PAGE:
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Puzzle Dimension
Score: 78%
ESRB: Not Rated
Publisher: Doctor Entertainment
Developer: Doctor Entertainment
Media: Download/1
Players: 1
Genre: Puzzle/ Platformer

Graphics & Sound:
Puzzle Dimension is definitely a unique looking game, and a good looking one. This is a kind of platformer puzzle game where you control a shiny, metallic looking ball. The twist is that everything starts out with a pixelized look, or at least a pixelized skin. The background music also starts out as an 8-bit chiptune score. As you cover more and more of the map, the tiles around you change to a modern, rendered look. The chiptunes are replaced with a modern electronic score. It's like listening to that Evolution of PC Audio video where the sound evolves as the technology does.

There are several themes you can unlock as you progress, so in theory you could change the look of the game as you like. It may just be a subtle way of changing the difficulty, as some of the themes make the tiles on the board look very similar to one another. This makes planning your route that much more difficult.

Overall, everything is well done in this department. The ball clinks with a solid, heavy sound. Ice tiles look perfectly frozen, while fire tiles look like they'd be a nice place to grill some burgers. In the default theme, at least, everything is easy to differentiate, which is important for a puzzle game with as many traps and tricks as this one. The overall presentation is pretty slick.

Puzzle Dimension is a mind-bender. Don't get comfortable with the idea of rolling that little marble around and hopping over a few obstacles. The game soon turns everything upside-down, literally. The ball follows the board as it curves around and back over itself. Although the ball doesn't strictly adhere to gravity, it does always fall to wherever "down" is. If this seems hard to follow, it is. It takes a little getting used to.

You'll have to learn how each new tile you encounter works before you can proceed through Puzzle Dimension. The special tiles you first encounter are the Ice and Breakaway tiles. The Ice tiles will not allow you stop on them, and will push you out to the next tile you were heading toward. The Breakaway tiles will only allow you to roll over them once before they break away. Later you'll encounter tiles that catapult you, that disappear, and even spiked tiles that will somehow kill your poor ball. The use of all these special tiles means that there's a very limited number of solutions, if there is more than one at all. Of course, that's a puzzle game at its best.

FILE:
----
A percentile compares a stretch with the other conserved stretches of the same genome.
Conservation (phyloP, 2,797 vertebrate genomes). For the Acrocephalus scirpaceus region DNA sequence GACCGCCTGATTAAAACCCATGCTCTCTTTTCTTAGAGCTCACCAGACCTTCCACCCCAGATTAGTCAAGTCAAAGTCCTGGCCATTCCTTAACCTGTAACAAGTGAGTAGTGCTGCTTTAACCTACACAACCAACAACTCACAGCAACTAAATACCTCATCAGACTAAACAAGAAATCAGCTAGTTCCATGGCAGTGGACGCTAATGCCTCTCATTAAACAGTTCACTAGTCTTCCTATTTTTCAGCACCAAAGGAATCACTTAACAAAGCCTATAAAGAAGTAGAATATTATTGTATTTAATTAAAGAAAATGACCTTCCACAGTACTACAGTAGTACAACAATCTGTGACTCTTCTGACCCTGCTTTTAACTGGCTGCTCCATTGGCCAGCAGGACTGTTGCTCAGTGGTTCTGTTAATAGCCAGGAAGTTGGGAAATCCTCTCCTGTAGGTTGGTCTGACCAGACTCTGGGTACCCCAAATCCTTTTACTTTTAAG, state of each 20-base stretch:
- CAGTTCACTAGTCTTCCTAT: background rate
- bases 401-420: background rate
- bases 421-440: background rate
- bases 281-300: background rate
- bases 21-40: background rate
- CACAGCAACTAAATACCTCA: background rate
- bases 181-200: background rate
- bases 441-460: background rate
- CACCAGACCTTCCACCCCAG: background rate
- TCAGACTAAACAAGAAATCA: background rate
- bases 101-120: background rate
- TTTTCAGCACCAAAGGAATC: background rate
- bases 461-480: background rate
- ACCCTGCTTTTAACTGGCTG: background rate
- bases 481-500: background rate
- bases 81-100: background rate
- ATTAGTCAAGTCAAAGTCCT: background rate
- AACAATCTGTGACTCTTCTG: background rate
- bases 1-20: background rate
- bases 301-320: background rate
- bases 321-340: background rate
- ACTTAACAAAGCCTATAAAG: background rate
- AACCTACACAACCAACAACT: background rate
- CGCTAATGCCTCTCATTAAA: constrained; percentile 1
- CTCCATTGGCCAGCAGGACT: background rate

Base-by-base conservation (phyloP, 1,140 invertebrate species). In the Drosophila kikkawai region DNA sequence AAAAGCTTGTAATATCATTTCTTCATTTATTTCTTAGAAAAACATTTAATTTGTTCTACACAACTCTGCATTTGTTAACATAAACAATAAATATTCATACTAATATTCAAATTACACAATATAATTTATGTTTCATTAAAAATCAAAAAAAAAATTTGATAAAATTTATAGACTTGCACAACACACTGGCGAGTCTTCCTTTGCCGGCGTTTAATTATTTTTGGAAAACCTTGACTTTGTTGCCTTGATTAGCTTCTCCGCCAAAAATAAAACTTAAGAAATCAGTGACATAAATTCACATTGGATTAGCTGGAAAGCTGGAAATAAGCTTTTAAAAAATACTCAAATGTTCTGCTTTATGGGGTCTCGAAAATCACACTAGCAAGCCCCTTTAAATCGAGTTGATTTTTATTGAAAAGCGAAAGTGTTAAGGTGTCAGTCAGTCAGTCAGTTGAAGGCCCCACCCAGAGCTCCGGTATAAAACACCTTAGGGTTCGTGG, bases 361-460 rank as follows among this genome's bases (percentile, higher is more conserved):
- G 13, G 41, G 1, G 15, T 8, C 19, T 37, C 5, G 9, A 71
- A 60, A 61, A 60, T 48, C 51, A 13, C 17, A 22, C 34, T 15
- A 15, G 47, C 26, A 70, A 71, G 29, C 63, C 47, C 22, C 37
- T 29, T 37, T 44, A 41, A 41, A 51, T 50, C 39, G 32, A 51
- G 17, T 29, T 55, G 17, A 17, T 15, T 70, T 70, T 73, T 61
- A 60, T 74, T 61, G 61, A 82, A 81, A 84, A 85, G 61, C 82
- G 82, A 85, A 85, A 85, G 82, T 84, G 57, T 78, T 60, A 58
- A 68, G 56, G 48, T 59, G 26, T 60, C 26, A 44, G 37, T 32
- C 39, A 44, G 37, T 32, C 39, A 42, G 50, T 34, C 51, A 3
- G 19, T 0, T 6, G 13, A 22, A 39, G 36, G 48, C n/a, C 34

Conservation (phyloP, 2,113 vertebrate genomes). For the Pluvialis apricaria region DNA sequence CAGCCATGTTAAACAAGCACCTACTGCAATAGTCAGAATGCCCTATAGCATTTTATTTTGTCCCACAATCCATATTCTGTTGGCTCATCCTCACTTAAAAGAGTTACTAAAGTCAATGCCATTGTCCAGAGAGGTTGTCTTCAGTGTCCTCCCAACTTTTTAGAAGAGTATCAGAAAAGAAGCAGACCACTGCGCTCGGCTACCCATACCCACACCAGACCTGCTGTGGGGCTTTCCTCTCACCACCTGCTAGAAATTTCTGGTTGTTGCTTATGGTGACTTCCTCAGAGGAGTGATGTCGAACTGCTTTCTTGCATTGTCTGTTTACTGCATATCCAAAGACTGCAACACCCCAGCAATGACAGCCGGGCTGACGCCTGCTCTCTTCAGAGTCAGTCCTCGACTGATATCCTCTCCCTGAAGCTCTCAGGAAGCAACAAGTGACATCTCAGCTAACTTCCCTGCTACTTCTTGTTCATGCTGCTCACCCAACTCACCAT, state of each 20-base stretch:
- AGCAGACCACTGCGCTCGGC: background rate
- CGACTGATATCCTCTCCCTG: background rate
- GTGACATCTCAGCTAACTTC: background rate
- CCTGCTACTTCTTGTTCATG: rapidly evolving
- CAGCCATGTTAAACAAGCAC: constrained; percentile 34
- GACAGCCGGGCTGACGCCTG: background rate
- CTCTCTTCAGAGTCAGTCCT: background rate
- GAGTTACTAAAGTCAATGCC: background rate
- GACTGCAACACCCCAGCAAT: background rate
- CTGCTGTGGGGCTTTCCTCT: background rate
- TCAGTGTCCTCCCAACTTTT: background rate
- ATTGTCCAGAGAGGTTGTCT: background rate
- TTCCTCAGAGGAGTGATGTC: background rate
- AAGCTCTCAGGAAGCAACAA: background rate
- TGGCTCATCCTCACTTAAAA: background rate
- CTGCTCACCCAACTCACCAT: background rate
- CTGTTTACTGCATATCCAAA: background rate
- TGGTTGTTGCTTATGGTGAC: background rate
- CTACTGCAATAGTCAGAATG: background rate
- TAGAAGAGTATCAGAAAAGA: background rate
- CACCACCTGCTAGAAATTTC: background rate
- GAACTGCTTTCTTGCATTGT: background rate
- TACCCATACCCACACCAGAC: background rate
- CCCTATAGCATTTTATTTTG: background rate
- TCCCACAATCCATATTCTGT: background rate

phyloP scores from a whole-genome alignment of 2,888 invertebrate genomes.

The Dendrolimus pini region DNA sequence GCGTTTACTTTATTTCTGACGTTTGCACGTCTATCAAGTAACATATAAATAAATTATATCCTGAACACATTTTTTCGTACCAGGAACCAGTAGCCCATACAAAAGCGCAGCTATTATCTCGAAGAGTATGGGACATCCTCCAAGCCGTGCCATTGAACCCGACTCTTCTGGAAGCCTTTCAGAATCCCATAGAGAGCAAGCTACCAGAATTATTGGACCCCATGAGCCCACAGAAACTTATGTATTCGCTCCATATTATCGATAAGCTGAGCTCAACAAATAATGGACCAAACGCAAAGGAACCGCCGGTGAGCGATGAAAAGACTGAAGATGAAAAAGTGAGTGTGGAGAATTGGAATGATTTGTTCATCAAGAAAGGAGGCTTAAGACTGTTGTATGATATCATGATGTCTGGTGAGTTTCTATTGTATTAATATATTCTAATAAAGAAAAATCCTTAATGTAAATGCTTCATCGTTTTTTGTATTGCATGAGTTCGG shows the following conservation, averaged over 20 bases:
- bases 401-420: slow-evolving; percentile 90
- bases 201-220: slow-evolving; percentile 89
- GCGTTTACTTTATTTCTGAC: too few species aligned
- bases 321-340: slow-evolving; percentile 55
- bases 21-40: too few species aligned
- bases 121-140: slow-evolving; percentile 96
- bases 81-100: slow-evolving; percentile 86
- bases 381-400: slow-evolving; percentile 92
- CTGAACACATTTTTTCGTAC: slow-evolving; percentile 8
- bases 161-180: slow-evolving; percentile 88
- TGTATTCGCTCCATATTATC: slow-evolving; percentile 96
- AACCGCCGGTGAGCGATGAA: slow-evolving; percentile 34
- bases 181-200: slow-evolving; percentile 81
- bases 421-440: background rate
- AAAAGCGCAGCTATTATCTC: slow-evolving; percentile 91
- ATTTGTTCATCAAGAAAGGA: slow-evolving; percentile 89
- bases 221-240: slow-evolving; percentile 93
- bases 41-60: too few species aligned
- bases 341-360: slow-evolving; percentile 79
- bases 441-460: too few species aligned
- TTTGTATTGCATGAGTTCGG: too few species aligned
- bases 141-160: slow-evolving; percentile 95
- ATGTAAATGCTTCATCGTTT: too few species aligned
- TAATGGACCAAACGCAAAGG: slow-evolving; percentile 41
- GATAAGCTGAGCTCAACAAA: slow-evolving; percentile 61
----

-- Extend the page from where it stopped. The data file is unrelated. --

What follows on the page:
There's not much in the way of special items or bonuses in this game. The bonuses you earn are based on how fast you "convert" the map from its original pixelized state to its "prettier" end result. So, if you're a speed demon, you can grab extra points. But there are no bombs, jewels, or other gimmick items. You deal with the obstacles you're given, and you figure out where you jump; that's pretty much it.

As a side note, I'm not the kind of person that gets motion sickness from playing first-person shooters, or anything really, but this game made me understand that queasy feeling. If my eyes were connected to my stomach in just the wrong way, yep, I could see this game causing some problems.

Because of the limited number of solutions to each board, Puzzle Dimension is inherently difficult. When you add the gravity-bending physics and the fact that boards can wrap around themselves, you've got a whole new level of difficulty.

With this being a platformer, you also have a timing issue to worry about. Luckily the action isn't terribly fast, so most gamers should be able to handle it. Still, if you like to step back and contemplate your next move, you can't always do that here. Some of the more advanced puzzles have you completing a complicated, long set of movements, and don't give you a chance to take a break. You have to plan your route, and in some cases, memorize it almost religiously.

Game Mechanics:
Puzzle Dimension isn't a particularly complicated game in its control department. Although it may follow a board that can bend in over itself, the ball never really moves in a non-linear fasion. Basically, it moves forward, and you can jump while it's moving forward. If you are going to make a turn, you'll stop on a tile first, and then you can whip the camera around and investigate your next move.

The cameras do what they need to do, with several options to simply press a button to look straight down on the board or straight up. It can get a little complicated when your ball is in the middle of a curve (so the direction of "up" is a little hard to determine).

Puzzle Dimension may not hook the casual puzzle gamer. It puts pressure, even though it's ever so slight, on reflexes and coordination. If you're not paying attention, you'll fall off the map easily. There's also no story, no frills; it's just a puzzle game. Still, it's a good, mind-bending puzzler. If you're trying to rope in your casual gaming grandma, however, you may want to ween her in on more Bejeweled before trying this one.

-Fights with Fire, GameVortex Communications
AKA Christin Deville

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